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    ABSTRACT: Male circumcision provides partial protection against multiple sexually transmitted infections (STIs), including HIV, but the mechanisms are not fully understood. To examine potential vulnerabilities in foreskin epithelial structure, we used Wilcoxon paired tests adjusted using the false discovery rate method to compare inner and outer foreskin samples from 20 healthy, sexually active Peruvian males who have sex with males or transgender females, ages 21-29, at elevated risk of HIV infection. No evidence of epithelial microtrauma was identified, as assessed by keratinocyte activation, fibronectin deposition, or parakeratosis. However, multiple suprabasal tight junction differences were identified: 1) inner foreskin stratum corneum was thinner than outer (p = 0.035); 2) claudin 1 had extended membrane-bound localization throughout inner epidermis stratum spinosum (p = 0.035); 3) membrane-bound claudin 4 was absent from inner foreskin stratum granulosum (p = 0.035); and 4) occludin had increased membrane deposition in inner foreskin stratum granulosum (p = 0.042) versus outer. Together, this suggests subclinical inflammation and paracellular transport modifications to the inner foreskin. A setting of inflammation was further supported by inner foreskin epithelial explant cultures secreting higher levels of GM-CSF (p = 0.029), IP-10 (p = 0.035) and RANTES (p = 0.022) than outer foreskin, and also containing an increased density of CCR5+ and CD4+ CCR5+ cells (p = 0.022). Inner foreskin dermis also secreted more RANTES than outer (p = 0.036), and had increased density of CCR5+ cells (p = 0.022). In conclusion, subclinical changes to the inner foreskin of sexually active males may support an inflammatory state, with availability of target cells for HIV infection and modifications to epidermal barriers, potentially explaining the benefits of circumcision for STI prevention.
    PLoS ONE 09/2014; 9(9):e108954. DOI:10.1371/journal.pone.0108954 · 3.53 Impact Factor
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    ABSTRACT: The phase III RV144 HIV-1 vaccine trial estimated vaccine efficacy (VE) to be 31.2%. This trial demonstrated that the presence of HIV-1-specific IgG-binding Abs to envelope (Env) V1V2 inversely correlated with infection risk, while the presence of Env-specific plasma IgA Abs directly correlated with risk of HIV-1 infection. Moreover, Ab-dependent cellular cytotoxicity responses inversely correlated with risk of infection in vaccine recipients with low IgA; therefore, we hypothesized that vaccine-induced Fc receptor-mediated (FcR-mediated) Ab function is indicative of vaccine protection. We sequenced exons and surrounding areas of FcR-encoding genes and found one FCGR2C tag SNP (rs114945036) that associated with VE against HIV-1 subtype CRF01_AE, with lysine at position 169 (169K) in the V2 loop (CRF01_AE 169K). Individuals carrying CC in this SNP had an estimated VE of 15%, while individuals carrying CT or TT exhibited a VE of 91%. Furthermore, the rs114945036 SNP was highly associated with 3 other FCGR2C SNPs (rs138747765, rs78603008, and rs373013207). Env-specific IgG and IgG3 Abs, IgG avidity, and neutralizing Abs inversely correlated with CRF01_AE 169K HIV-1 infection risk in the CT- or TT-carrying vaccine recipients only. These data suggest a potent role of Fc-gamma receptors and Fc-mediated Ab function in conferring protection from transmission risk in the RV144 VE trial.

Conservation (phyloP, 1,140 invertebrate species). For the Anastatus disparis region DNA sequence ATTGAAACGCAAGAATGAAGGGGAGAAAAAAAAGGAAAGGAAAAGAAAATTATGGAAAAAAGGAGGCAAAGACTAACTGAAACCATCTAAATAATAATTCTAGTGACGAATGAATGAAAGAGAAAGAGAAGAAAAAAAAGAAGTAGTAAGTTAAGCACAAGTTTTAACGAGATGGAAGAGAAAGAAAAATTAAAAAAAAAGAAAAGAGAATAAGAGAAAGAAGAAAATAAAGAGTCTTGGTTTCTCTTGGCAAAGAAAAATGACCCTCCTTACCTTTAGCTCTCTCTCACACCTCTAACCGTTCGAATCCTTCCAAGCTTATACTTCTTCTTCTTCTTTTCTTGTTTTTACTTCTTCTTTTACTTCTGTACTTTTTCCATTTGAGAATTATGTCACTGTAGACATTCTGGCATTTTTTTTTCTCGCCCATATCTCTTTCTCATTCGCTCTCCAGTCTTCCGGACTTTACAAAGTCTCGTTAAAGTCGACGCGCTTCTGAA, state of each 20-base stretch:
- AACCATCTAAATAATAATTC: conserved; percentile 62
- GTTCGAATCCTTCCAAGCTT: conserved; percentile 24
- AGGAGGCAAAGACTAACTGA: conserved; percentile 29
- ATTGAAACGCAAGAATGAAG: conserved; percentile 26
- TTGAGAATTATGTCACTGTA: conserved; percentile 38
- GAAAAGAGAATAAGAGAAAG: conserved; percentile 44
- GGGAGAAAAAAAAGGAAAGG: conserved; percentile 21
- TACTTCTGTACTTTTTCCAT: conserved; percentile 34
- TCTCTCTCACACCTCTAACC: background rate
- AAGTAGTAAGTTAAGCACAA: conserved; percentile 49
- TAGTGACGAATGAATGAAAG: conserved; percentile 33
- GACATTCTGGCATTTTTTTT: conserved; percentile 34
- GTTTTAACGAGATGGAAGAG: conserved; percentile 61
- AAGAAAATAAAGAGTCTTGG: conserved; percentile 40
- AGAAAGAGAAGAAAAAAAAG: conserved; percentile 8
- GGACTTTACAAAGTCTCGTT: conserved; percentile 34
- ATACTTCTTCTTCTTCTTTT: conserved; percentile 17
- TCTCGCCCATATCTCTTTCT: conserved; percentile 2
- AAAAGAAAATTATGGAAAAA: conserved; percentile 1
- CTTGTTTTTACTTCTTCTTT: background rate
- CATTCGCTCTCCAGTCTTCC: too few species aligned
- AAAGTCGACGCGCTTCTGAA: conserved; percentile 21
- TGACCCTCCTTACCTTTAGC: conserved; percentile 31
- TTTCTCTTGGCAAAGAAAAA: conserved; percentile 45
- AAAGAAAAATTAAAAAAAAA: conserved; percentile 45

The Journal of clinical investigation 08/2014; 124(9). DOI:10.1172/JCI75539 · 13.77 Impact Factor
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    ABSTRACT: Flow cytometry is used increasingly in clinical research for cancer, immunology and vaccines. Technological advances in cytometry instrumentation are increasing the size and dimensionality of data sets, posing a challenge for traditional data management and analysis. Automated analysis methods, despite a general consensus of their importance to the future of the field, have been slow to gain widespread adoption. Here we present OpenCyto, a new BioConductor infrastructure and data analysis framework designed to lower the barrier of entry to automated flow data analysis algorithms by addressing key areas that we believe have held back wider adoption of automated approaches. OpenCyto supports end-to-end data analysis that is robust and reproducible while generating results that are easy to interpret. We have improved the existing, widely used core BioConductor flow cytometry infrastructure by allowing analysis to scale in a memory efficient manner to the large flow data sets that arise in clinical trials, and integrating domain-specific knowledge as part of the pipeline through the hierarchical relationships among cell populations. Pipelines are defined through a text-based csv file, limiting the need to write data-specific code, and are data agnostic to simplify repetitive analysis for core facilities. We demonstrate how to analyze two large cytometry data sets: an intracellular cytokine staining (ICS) data set from a published HIV vaccine trial focused on detecting rare, antigen-specific T-cell populations, where we identify a new subset of CD8 T-cells with a vaccine-regimen specific response that could not be identified through manual analysis, and a CyTOF T-cell phenotyping data set where a large staining panel and many cell populations are a challenge for traditional analysis. The substantial improvements to the core BioConductor flow cytometry packages give OpenCyto the potential for wide adoption. It can rapidly leverage new developments in computational cytometry and facilitate reproducible analysis in a unified environment.